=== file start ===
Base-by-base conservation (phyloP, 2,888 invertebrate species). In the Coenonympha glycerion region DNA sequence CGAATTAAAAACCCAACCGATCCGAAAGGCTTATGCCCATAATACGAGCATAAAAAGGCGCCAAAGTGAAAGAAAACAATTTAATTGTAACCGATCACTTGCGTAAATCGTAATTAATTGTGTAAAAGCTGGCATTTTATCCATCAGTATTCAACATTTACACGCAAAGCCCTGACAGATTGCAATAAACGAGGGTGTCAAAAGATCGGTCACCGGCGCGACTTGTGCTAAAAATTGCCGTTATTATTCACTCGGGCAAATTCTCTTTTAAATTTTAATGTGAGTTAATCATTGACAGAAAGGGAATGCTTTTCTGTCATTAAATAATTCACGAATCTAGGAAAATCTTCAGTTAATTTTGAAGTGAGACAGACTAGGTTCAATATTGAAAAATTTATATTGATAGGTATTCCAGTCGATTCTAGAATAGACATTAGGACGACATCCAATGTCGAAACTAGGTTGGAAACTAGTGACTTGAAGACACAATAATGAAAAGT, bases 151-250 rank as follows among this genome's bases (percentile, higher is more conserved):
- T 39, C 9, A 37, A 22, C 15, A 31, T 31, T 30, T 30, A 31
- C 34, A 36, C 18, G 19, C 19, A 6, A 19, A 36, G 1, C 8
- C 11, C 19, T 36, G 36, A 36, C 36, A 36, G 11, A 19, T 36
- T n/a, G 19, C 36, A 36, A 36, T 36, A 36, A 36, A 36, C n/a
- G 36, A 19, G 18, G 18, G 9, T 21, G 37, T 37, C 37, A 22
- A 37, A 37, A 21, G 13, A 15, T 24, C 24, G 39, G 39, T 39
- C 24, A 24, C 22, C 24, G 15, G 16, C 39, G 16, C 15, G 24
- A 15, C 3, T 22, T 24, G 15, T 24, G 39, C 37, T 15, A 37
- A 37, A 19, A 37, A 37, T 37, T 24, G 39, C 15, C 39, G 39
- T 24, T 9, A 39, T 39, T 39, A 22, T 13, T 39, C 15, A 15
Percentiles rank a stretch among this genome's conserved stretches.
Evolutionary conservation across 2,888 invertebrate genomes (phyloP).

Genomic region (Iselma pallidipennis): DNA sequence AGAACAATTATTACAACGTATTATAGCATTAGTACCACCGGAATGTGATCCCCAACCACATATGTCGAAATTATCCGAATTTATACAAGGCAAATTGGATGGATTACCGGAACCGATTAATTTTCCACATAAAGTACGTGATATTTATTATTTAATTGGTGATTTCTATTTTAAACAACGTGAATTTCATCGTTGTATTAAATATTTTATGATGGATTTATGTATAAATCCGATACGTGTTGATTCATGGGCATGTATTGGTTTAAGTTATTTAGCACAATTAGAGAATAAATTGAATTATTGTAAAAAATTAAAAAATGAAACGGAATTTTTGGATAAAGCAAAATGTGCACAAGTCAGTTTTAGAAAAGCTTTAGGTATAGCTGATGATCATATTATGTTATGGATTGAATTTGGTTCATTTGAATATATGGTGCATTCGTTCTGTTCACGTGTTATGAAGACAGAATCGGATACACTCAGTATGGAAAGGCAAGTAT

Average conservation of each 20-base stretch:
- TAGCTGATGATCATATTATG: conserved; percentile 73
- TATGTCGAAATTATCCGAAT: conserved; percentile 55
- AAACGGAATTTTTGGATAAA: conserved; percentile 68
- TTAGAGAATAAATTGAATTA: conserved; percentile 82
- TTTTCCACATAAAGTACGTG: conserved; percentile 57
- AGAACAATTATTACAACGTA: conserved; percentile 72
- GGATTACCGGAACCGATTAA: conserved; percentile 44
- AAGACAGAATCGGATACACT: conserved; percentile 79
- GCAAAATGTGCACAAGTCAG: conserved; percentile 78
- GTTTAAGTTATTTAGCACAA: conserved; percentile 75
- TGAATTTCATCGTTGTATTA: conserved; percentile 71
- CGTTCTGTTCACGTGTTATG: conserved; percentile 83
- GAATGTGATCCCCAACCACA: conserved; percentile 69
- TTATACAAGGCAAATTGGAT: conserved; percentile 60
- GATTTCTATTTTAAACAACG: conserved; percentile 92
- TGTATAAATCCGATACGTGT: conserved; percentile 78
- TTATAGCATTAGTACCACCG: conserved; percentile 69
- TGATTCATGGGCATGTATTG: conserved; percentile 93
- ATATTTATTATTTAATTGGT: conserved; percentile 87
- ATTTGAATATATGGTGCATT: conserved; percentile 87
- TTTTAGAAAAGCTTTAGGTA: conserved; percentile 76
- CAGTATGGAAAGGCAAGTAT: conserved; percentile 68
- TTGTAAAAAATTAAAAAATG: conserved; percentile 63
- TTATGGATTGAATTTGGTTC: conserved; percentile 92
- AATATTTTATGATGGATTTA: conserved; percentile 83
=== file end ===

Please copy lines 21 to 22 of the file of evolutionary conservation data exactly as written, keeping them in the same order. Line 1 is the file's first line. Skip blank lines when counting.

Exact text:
- AGAACAATTATTACAACGTA: conserved; percentile 72
- GGATTACCGGAACCGATTAA: conserved; percentile 44